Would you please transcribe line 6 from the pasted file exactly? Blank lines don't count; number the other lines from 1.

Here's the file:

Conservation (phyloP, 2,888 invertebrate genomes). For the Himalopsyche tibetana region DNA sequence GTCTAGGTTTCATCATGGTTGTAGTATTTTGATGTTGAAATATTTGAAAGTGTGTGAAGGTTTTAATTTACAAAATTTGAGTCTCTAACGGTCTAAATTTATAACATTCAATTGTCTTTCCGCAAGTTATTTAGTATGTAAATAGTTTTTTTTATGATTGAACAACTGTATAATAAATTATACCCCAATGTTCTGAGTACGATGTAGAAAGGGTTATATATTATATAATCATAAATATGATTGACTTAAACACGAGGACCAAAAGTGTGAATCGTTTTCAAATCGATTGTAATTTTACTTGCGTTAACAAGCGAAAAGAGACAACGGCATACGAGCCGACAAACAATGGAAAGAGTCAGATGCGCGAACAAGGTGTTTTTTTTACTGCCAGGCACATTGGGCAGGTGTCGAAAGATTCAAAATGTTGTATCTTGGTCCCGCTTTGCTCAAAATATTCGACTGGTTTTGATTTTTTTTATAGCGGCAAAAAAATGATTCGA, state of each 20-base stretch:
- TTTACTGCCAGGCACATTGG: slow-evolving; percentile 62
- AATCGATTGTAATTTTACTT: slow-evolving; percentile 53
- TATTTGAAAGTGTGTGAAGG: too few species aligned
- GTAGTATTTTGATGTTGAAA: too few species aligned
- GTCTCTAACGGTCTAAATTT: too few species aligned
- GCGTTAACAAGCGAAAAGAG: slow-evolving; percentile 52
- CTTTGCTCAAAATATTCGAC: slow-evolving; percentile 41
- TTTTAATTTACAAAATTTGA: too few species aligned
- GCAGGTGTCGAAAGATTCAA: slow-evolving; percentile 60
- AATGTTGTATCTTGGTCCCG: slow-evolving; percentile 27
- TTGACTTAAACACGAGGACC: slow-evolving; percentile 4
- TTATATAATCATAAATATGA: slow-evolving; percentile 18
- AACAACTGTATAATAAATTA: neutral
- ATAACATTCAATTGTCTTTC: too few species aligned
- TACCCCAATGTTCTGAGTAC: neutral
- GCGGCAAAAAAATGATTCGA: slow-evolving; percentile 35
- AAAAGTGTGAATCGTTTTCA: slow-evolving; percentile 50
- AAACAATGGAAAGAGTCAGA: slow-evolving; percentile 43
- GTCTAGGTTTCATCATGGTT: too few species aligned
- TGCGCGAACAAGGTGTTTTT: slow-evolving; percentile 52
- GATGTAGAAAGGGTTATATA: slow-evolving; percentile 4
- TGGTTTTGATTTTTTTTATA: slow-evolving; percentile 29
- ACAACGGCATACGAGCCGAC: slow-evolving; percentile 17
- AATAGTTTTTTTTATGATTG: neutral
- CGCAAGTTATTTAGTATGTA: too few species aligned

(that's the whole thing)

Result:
- GTCTCTAACGGTCTAAATTT: too few species aligned